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Lesson #5. Check each RCB for ONLY ONCE numbers (occurs just one time in any Row, Column, or Block) and SOLVED (only one number is possible in a cell.)
OK, SOLVED cells are obvious and you probably already know that when there’s only one possible number left that can possibly go in a cell, you’ve SOLVED that cell and your write that number in the Cell. But I’ve included the definition here just so that you’d understand that an ONLY ONCE is something completely different than a SOLVED.
Look at the Sudoku puzzle Column fragment below. It shows all of the possible numbers that can go in each cell along with as many Solved numbers as is currently possible. (Note: 2,5,7,3 are examples of SOLVED cells.)
Q: How many times did you find the number 4 in this Column? A; Only once (hence the clever name.)
That means that even though there are other numbers in the cell along with the 4 (in this case both 1 and 6 are also there), no other cell in the Column can possibly contain a 4 and therefore it must be placed in Row 9 of this Column. We therefore remove the 1 and the 6 and update the numbers as shown below as we have SOLVED where the 4 must go.
Here’s how the Column looks after updating.
We’ve used a Column in this example to show you how ONLY ONCE numbers work but this same concept can and should be applied to Rows and Blocks as well. If a number appears ONLY ONCE in a cell in either a Row, Column, or Block, then no matter how many other numbers are also in that cell, the ONLY ONCE is the answer for that cell and you’re free to erase all the other numbers in that cell.
One note of caution: You can get confused using the ONLY ONCE principle if you are looking at a Row or Column and the number also occurs again in the same Block. Don’t be. It doesn’t matter how many times the number is in the Block IF (big if) if it appears only once in a Row or Column, then it must be placed in the ONLY ONCE cell. Here’s an expansion of the Column we’ve been working with that illustrates this concept.
Notice that in Row 8, the numbers 4-5 are found in the leftmost Cell. Does that mean that we can’t place the 4 because we have two possible cells to put it in? The real answer is that it depends what you’re looking at. If you are looking at the contents of the bottom Block, then you can’t be sure where the 4 goes because there are two possible Cells where it could go.
However, looking at the same grid segment but from the point of view of the center Column (and ignoring all of the other numbers in the Block), you still have the 4 appearing ONLY ONCE in the bottom Cell so that’s the place for the 4.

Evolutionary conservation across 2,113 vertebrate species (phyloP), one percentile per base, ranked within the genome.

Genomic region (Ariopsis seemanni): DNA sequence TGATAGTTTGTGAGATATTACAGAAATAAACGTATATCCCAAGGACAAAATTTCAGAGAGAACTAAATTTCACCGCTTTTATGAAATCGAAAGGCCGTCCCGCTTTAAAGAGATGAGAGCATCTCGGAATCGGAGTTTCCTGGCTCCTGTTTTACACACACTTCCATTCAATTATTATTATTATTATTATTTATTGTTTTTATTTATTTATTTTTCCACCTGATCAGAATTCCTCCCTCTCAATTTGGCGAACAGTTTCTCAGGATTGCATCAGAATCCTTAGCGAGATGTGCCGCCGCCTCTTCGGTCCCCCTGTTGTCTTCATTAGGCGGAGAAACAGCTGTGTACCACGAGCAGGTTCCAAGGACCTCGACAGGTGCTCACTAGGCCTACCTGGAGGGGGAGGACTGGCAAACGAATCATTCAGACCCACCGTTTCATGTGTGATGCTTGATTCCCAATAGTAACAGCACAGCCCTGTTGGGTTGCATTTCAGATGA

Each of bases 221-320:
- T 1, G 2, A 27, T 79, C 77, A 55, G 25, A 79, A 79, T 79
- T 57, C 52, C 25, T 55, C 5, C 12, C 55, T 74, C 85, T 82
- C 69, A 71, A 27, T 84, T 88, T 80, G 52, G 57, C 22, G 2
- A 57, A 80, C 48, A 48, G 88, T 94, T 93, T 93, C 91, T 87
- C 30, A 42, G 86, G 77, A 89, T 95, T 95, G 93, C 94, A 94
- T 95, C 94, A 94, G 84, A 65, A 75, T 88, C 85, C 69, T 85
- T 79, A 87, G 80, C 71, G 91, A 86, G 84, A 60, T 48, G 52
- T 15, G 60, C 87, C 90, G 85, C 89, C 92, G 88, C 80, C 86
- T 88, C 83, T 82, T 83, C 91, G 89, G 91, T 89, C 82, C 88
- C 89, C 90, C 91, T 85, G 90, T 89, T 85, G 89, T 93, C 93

NOTE: If you want to get a little practice RESOLVING numbers, try placing the 4 in the bottom Cell of the Column and then following through on the other substitutions that follow as a result of placing that one number. I’ll show the answer at the end of this section.
Tips on Using ONLY ONCE Logic
-The easiest way to successfully use ONLY ONE logic is to first scan all the Rows and Columns, RESOLVE and erase AS YOU GO, and then go back and apply it to the Blocks. - When you find an ONLY ONCE number and you erase it from the other Cells in its Block, remember that that is the only Block that can be scrubbed in this way for that number. All other erasures will take place in the intersecting Row and/or Column as the situation warrants (i.e. if you find an ONLY ONCE in a Row then the intersecting Column that contains it can also be scrubbed of other occurrences and vice versa.) Just be careful that you only erase the SOLVED number from the intersecting Row / Column and just in its own Block. - There’s no need to erase other occurrences of an ONLY ONCE number within its own Row / Column as the definition of an ONLY ONCE means that it doesn’t occur anywhere else in the Row / Column. If it does, then it can’t be an ONLY ONCE.
Answer to the ONLY ONCE example shown above.
Before
After:
As you can see, placing the 4 caused a chain reaction of numbers RESOLVING, one after the other. Here’s how it happened:
- wrote in the 4 in the bottom idle Cell - that solved the 5 in the leftmost Column - the 5 solved the 9 in the rightmost Column - the 9 solved both he 8 and the 6 in the top Row (either one of these could be solved first, it makes no difference as they are both triggered by the 9) - finally, the 6 and the 9 together resolve the 1 in the center Cell
NEXT UP: Lesson #6. BLOCK OUTS
Copyright 2006 Gary Ward All Rights Reserved |